WASHINGTON (March 26, 2003) -- A group of scholars representing over forty Protestant, Orthodox, Catholic, Anglican and Pentecostal churches met here to discuss the "Petrine Ministry" and its role in promoting unity among Christians. At the invitation of Cardinal Walter Kasper, President of the Holy See's Pontifical Council for Promoting Christian Unity, the scholars have been developing a text to explore how the office of the pope might better serve Christian unity.
The meeting was held at The Catholic University of America, March 13-15.
The effort originated from a study done by the Holy See of the responses to the Pope's invitation in his 1995 Encyclical Ut Unum Sint, to theologians and church leaders of other Christian churches to enter with him into "a patient and fraternal dialogue" on how the exercise of the papacy might develop, without sacrificing the claims of the Catholic Church, to better serve the unity of the churches. As a result of this invitation, the Pontifical Council had accumulated the many responses of scholars and churches and synthesized them into a report by 2001. The Faith and Order Commission of the National Council of the Churches of Christ in the USA was among the churches and ecumenical agencies to submit an initial response. The initial response, and this more developed 2003 text, are important contributions for several reasons.
The US Faith and Order Commission is the most confessionally diverse ecumenical dialogue in the country, including not only the Catholic Church, and Orthodox, Anglican and Protestant members of the National Council; it also has representatives from Pentecostal, Quaker, African American, and Peace churches, not represented in either the National Council membership or in the discussions of the World Council of Churches' Faith and Order Commission. For this reason, the response will give the Holy Father access to voices in this "patient and fraternal dialogue" that he will not hear from any other source, not even from the church leaders of the communities from which these scholars come. Likewise, the response has enabled these scholars to be in dialogue about the universal character of the Church, its ordering of ministry and primacy, as well as the nature of authority in the Church. This careful, theological discussion should benefit not only the Catholic Church and its ecumenical hopes, but all the members of this important US dialogue.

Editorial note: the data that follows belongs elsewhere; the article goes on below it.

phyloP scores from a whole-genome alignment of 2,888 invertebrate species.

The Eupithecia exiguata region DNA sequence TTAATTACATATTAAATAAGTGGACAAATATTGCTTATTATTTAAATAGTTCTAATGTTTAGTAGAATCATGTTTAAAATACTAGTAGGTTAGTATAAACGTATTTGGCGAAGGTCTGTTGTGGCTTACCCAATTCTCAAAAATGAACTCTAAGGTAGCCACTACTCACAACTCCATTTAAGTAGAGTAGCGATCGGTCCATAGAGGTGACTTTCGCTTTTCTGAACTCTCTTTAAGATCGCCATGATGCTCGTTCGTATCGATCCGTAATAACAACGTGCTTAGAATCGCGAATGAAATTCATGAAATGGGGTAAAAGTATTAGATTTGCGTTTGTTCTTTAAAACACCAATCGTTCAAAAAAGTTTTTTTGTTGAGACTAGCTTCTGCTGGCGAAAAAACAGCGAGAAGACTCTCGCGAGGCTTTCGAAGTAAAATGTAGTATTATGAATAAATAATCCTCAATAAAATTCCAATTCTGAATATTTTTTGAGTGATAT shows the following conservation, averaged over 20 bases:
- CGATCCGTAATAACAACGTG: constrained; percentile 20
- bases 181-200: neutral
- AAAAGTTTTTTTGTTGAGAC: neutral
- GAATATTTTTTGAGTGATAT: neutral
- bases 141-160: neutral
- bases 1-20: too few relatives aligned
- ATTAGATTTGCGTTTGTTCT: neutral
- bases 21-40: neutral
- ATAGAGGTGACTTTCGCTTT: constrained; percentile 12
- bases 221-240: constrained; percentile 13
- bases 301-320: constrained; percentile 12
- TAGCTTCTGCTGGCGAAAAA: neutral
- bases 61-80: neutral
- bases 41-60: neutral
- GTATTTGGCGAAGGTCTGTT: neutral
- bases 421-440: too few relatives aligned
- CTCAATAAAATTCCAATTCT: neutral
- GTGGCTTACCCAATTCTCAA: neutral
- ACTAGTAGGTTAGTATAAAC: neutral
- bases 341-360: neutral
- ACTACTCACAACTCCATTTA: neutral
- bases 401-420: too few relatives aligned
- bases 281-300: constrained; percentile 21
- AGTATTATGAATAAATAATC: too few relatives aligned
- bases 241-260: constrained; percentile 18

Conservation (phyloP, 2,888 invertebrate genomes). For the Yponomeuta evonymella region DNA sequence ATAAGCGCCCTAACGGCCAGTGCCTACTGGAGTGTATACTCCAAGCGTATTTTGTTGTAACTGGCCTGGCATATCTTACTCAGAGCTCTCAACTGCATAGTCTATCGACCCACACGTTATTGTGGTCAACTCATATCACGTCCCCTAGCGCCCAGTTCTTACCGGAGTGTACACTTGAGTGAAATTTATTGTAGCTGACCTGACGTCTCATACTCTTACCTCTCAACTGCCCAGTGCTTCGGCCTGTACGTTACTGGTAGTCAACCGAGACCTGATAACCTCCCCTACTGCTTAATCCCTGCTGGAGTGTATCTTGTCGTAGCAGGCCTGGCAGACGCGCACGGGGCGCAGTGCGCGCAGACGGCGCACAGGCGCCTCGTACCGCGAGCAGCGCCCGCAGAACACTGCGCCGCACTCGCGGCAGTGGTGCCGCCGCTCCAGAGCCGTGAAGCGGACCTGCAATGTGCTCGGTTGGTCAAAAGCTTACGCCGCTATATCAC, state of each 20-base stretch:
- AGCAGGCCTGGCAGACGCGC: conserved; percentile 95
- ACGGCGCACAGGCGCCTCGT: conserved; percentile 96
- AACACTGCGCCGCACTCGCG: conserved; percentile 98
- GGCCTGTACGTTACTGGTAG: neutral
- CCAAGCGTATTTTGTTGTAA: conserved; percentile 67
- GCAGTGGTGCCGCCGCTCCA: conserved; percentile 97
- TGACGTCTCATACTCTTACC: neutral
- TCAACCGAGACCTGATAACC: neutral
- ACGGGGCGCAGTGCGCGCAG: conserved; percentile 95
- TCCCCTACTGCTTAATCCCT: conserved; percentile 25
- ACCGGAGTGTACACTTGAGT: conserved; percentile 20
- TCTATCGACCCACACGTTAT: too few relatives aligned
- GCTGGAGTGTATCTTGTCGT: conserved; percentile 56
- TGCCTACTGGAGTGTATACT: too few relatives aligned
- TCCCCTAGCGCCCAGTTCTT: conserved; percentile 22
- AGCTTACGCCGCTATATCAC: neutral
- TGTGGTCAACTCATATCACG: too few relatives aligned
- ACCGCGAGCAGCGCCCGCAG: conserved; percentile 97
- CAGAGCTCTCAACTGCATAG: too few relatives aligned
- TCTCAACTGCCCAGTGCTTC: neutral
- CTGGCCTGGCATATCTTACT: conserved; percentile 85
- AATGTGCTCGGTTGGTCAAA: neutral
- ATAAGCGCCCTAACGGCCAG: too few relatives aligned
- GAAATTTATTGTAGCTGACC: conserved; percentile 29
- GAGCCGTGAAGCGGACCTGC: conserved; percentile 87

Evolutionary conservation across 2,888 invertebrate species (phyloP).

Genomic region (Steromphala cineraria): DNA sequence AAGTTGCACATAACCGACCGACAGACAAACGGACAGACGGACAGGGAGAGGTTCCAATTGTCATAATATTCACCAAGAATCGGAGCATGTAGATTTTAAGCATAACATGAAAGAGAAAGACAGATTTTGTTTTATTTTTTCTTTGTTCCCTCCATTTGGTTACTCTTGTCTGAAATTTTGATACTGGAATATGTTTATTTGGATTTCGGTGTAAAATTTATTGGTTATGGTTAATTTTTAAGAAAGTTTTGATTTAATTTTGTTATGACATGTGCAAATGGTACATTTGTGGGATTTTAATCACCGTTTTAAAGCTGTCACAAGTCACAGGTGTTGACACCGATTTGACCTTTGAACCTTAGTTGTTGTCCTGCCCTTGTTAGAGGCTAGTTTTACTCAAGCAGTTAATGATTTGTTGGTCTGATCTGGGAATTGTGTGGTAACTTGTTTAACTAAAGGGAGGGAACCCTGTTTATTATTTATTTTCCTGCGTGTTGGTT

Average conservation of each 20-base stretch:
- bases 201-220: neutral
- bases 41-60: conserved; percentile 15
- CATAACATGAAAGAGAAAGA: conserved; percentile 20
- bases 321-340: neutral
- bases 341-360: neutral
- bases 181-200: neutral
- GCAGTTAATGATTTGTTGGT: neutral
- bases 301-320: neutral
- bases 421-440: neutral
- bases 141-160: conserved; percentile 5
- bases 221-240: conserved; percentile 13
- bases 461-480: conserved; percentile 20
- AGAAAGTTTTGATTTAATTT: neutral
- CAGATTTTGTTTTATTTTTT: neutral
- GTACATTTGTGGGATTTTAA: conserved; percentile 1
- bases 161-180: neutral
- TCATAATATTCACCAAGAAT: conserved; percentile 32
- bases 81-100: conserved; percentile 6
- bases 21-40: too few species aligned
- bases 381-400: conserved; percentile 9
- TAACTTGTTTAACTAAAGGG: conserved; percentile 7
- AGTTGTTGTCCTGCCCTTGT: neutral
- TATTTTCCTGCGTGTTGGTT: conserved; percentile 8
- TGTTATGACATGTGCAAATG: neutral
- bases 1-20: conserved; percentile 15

In addition to the text in response to Ut Unum Sint, the other studies continued their work. A study on Full Communion hopes to produce a text summarizing how this expression is used theologically in different churches as they pursue the goal of visible unity, and what other expressions are used by churches that do not normally use Koinonia as a category in their understanding of Christian unity.
Two studies on authority also continued. The study group that produced the draft response on Ut Unum Sint for the whole Commission continued its research on Authority in the Church, with hopes of producing a text before the end of 2003. The final study, The Authority of the Church in the World, continued to discuss the sources of the authority of the Church and its application in witness to the world, as these affect the divisions among churches and their pilgrimage toward visible unity.
In addition to the studies, there was also a celebration at the Catholic University, honoring the twenty two years of service to the Commission of Father John Ford, CSC, of the Catholic University faculty.
The purpose of the Faith and Order Commission is to "To call the churches to the goal of visible unity in one faith and in one eucharistic fellowship expressed in worship and common life in Christ, and to advance toward that unity that the world may believe." The United States Conference of Catholic Bishops has been a member of the US Commission since 1969 and appoints five scholars to represent the Catholic Church on the Commission. The Holy See participates in the World Council of Churches' Commission as well.